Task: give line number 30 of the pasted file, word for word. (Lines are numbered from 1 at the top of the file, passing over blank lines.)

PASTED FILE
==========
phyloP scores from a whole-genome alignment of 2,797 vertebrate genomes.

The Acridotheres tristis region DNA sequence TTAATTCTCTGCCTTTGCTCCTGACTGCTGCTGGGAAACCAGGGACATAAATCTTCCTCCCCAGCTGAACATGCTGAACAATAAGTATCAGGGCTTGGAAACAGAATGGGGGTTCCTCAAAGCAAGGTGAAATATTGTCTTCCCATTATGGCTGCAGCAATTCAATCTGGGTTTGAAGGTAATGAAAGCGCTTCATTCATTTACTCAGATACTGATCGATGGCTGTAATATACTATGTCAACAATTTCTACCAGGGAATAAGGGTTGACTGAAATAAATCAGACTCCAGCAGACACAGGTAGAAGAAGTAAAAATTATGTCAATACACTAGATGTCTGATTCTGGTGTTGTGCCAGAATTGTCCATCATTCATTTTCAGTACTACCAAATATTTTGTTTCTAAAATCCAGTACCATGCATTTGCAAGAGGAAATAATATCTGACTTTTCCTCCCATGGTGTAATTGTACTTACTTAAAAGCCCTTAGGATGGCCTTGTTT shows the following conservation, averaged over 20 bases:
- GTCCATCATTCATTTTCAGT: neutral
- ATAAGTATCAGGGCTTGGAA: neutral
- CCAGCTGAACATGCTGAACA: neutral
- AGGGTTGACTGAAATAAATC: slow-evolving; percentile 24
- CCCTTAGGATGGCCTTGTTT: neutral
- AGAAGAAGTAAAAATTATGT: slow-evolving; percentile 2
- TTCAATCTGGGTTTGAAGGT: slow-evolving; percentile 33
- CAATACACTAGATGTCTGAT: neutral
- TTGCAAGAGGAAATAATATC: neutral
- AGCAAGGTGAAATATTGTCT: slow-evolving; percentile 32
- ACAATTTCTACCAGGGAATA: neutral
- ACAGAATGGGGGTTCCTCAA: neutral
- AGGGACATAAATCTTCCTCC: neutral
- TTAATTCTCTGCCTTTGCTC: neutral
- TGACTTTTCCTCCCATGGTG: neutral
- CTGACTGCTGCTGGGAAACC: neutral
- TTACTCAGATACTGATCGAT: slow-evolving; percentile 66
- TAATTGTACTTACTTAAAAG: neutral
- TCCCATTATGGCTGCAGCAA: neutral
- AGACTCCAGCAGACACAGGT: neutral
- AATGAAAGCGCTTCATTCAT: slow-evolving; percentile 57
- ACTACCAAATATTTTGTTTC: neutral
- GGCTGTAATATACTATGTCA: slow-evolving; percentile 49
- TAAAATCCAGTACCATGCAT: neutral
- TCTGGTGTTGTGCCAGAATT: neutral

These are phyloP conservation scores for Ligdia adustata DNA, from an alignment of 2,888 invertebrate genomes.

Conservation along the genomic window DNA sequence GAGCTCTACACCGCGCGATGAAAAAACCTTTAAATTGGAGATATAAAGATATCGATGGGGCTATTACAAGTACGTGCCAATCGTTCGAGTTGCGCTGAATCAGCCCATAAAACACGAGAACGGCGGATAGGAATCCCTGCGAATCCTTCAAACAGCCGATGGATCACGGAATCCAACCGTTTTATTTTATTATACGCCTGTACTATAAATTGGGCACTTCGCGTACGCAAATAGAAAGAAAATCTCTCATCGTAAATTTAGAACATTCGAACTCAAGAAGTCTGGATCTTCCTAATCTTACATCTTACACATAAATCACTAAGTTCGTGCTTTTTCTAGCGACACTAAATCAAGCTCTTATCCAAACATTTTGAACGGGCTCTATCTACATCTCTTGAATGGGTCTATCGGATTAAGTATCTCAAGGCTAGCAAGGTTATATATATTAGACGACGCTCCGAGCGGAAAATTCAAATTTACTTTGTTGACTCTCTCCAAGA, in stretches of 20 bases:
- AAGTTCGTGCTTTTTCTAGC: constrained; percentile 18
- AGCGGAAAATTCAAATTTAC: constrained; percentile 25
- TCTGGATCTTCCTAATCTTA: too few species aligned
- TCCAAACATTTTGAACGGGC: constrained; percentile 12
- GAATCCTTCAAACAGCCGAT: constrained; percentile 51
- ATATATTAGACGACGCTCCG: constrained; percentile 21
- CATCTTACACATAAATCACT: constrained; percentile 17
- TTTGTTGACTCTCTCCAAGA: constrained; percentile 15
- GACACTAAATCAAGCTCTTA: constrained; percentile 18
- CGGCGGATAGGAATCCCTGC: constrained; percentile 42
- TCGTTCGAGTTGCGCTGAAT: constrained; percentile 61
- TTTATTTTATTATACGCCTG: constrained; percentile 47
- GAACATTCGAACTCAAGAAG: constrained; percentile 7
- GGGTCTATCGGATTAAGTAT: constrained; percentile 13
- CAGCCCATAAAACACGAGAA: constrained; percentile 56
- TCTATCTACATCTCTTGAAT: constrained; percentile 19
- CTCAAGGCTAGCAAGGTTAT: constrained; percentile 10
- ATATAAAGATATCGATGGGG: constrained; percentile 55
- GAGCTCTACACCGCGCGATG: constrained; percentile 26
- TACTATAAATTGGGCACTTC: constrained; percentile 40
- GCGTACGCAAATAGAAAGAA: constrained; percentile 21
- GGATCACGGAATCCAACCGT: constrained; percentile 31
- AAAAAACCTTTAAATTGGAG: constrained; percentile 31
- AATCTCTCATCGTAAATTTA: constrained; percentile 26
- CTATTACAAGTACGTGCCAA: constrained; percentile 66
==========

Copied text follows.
- AAGTTCGTGCTTTTTCTAGC: constrained; percentile 18